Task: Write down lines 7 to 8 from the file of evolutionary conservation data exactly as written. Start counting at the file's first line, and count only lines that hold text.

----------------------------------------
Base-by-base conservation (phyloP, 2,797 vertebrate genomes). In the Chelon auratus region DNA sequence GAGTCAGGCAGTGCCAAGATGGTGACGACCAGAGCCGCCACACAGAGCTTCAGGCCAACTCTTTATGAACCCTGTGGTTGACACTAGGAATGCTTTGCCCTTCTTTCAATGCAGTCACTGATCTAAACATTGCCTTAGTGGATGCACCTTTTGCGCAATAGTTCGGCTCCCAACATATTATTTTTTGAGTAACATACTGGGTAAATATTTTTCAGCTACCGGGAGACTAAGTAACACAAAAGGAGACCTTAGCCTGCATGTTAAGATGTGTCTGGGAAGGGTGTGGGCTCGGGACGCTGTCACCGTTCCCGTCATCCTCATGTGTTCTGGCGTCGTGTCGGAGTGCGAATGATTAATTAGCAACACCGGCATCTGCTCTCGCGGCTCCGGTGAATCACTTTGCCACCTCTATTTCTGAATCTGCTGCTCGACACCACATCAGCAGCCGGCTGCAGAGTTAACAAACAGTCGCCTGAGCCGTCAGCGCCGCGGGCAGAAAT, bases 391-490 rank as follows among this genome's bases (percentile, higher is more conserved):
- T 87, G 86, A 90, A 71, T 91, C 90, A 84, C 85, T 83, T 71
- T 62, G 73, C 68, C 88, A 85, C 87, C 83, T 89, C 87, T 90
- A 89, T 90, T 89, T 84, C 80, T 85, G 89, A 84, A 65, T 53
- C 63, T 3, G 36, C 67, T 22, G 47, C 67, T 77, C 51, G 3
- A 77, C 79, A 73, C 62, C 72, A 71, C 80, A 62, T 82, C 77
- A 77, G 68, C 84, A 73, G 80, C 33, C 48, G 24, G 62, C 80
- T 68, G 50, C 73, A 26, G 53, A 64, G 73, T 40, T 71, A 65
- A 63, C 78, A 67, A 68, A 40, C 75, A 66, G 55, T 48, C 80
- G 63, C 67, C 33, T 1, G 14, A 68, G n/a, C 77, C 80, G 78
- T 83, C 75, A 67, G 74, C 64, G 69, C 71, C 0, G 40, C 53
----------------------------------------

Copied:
- A 77, G 68, C 84, A 73, G 80, C 33, C 48, G 24, G 62, C 80
- T 68, G 50, C 73, A 26, G 53, A 64, G 73, T 40, T 71, A 65